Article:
[Numpy-discussion] A numpy accumulator...

Christopher Barker Chris.Barker@noaa....
Mon Oct 5 13:06:27 CDT 2009

Francesc Alted wrote:
> A Saturday 03 October 2009 10:06:12 Christopher Barker escrigué:
>> This idea was inspired by a discussion at the SciPy conference, in which
>> we spent a LOT of time during the numpy tutorial talking about how to
>> accumulate values in an array when you don't know how big the array
>> needs to be when you start.

>> What I have in mind is very simple. It would be:
>>    - Only 1-d
>>    - Support append() and extend() methods
>>    - support indexing and slicing
>>    - Support any valid numpy dtype
>>      - which could even get you pseudo n-d arrays...
>>    - maybe it would act like an array in other ways, I'm not so sure.
>>      - ufuncs, etc.

> That's interesting.  I'd normally use the `resize()` method for what you want, 
> but indeed your approach is way more easy-to-use.

Of course, this is using resize() under the hood, but giving it an 
easier interface, but more importantly, it's adding the pre-allocation 
for you, and the code to deal with that. I suppose I should benchmark 
it, but I think calling resize(0 with every append would be a lot slower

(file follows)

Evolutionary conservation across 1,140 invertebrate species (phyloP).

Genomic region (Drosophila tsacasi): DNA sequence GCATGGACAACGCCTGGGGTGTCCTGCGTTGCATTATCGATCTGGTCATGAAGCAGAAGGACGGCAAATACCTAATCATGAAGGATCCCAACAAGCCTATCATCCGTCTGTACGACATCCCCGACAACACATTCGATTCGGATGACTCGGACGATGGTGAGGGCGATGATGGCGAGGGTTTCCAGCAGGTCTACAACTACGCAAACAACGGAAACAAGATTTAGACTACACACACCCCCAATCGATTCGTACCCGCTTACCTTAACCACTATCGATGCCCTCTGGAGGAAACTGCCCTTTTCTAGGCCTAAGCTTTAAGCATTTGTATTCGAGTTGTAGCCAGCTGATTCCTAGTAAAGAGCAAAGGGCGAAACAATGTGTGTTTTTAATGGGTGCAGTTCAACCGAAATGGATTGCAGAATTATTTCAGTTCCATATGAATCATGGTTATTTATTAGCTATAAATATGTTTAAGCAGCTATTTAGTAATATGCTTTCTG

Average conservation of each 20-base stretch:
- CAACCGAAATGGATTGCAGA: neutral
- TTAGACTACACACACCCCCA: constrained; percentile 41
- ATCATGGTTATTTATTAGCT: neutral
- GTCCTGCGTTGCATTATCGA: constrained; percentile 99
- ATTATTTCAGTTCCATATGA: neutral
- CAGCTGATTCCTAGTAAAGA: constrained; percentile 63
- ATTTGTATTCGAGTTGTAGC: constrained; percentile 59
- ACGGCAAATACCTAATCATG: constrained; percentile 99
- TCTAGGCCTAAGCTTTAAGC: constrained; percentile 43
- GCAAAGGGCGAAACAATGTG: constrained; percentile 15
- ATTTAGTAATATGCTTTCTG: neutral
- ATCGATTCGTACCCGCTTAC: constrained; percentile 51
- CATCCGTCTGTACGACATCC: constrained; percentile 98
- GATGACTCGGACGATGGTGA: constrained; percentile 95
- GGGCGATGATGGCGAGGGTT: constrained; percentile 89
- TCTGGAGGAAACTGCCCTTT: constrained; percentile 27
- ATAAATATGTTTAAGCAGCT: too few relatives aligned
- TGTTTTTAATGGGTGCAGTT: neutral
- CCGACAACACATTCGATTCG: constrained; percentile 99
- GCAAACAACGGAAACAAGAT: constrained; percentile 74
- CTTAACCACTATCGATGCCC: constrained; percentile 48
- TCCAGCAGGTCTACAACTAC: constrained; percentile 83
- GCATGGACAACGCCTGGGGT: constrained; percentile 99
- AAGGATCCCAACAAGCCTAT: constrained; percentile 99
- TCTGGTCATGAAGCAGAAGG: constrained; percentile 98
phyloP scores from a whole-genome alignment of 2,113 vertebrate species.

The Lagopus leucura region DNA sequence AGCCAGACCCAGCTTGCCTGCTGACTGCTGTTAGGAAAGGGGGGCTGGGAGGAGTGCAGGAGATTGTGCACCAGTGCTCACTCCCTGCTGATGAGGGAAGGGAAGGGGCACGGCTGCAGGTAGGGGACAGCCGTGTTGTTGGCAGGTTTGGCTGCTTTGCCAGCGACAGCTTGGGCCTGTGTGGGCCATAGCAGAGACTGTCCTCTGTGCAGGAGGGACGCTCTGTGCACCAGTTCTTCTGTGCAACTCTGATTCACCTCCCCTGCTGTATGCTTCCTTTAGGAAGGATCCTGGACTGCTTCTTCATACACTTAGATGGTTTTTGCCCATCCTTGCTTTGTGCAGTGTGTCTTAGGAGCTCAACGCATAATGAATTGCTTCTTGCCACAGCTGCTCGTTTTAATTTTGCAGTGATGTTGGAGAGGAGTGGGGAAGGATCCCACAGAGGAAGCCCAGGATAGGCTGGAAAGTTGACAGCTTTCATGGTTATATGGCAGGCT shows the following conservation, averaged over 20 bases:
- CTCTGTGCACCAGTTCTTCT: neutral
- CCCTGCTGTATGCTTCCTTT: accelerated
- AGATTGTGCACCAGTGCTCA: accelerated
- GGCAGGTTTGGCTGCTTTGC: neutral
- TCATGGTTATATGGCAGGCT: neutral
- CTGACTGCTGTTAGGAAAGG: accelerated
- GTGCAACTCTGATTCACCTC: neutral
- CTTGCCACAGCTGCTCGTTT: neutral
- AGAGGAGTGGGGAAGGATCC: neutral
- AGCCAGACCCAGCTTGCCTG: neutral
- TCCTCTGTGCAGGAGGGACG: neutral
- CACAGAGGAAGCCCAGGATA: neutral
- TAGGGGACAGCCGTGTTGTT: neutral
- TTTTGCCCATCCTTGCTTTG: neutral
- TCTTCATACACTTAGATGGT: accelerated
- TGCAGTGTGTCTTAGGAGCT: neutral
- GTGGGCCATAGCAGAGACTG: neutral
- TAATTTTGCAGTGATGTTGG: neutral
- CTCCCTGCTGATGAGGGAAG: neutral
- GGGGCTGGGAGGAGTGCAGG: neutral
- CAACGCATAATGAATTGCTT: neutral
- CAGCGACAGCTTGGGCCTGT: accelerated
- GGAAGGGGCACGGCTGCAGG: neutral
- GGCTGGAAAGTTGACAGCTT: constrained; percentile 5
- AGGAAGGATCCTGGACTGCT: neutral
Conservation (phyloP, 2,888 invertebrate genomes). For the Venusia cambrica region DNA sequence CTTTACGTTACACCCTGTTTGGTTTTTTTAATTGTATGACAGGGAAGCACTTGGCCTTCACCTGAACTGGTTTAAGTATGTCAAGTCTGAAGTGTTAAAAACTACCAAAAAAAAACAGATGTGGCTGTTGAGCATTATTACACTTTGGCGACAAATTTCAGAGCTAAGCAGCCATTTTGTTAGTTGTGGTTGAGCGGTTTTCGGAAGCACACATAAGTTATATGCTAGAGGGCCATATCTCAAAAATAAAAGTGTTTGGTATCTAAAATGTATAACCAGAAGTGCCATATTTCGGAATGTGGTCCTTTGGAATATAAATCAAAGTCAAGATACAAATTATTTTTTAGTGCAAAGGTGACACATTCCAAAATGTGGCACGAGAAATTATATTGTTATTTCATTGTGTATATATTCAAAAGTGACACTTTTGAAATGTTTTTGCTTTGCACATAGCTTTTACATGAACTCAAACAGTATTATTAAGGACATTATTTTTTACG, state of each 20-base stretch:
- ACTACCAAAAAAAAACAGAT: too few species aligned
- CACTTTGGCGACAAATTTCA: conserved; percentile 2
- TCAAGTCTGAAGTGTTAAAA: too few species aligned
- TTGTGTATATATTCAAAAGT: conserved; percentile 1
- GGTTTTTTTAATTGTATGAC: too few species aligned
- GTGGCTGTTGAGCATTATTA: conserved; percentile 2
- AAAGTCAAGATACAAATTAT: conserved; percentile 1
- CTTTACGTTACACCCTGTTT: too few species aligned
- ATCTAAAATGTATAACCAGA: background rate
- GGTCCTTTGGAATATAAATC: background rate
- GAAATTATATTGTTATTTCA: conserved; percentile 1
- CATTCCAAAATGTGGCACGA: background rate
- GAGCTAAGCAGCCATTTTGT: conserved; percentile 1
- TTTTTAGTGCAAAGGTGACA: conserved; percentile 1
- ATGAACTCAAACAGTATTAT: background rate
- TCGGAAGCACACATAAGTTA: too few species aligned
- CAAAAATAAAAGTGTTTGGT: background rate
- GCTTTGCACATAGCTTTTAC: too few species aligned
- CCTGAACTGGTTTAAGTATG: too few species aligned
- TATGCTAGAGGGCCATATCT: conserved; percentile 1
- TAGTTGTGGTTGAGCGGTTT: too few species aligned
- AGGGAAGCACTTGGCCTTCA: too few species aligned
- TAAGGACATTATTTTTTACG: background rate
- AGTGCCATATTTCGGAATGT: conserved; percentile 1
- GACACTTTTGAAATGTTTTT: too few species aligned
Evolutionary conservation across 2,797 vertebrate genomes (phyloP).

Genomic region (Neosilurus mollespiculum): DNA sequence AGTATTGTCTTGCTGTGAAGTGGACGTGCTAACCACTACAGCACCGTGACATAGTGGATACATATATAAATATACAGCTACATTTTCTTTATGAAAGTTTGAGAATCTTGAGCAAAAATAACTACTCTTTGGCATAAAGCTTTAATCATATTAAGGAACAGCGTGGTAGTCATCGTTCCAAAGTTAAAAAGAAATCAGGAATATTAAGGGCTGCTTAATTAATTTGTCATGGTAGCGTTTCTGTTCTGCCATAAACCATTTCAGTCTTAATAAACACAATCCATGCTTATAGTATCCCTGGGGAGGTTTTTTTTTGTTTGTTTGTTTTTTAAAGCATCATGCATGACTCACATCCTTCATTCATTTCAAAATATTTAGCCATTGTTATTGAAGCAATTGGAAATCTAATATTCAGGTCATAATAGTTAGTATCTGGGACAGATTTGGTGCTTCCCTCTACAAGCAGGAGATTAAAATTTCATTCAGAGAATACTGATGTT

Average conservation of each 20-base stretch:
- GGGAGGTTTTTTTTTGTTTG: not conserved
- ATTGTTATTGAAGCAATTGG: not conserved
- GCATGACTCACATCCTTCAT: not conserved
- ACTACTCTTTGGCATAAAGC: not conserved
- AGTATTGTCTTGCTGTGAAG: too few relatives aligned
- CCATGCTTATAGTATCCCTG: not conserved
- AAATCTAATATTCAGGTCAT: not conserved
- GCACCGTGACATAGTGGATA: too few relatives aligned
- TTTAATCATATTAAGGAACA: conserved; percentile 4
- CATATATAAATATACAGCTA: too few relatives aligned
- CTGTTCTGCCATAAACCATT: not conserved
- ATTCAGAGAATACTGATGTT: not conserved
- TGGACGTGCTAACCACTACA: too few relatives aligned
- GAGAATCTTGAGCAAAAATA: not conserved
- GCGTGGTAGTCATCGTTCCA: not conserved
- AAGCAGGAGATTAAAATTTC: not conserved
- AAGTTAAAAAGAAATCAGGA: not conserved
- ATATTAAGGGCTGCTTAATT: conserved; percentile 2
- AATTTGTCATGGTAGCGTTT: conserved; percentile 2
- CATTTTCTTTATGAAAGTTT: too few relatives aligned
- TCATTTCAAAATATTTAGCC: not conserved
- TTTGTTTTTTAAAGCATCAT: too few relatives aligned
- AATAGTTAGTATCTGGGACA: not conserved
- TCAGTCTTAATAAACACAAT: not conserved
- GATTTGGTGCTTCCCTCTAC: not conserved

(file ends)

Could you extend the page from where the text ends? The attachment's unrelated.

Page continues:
(though maybe not -- might the compiler/os be pre-allocating some extra 
memory anyway?)

I should profile this -- if you can call resize() with every new item, 
and it's not too slow, then it may not be worth writing this class at 
all (or I could make it simpler, maybe even an nd-array subclass instead.

> If you are looking for performance improvements, I'd have a look at the 
> `PyArray_Resize()` function in 'core/src/multiarray/shape.c' (trunk).  It 
> seems to me that the zero-initialization of added memory can be skipped, 
> allowing for more performance for the `resize()` method (most specially for 
> large size increments).

I suppose so, but I doubt that's causing any of my performance issues. 
Another thing to profile.

> A new parameter (say, ``zero_init=True``) could be 
> added to `resize()` to specify that you don't want the memory initialized.

That does seem like a good idea, but maybe over my head to implement.

Now I need some time to work on this some more...


Christopher Barker, Ph.D.

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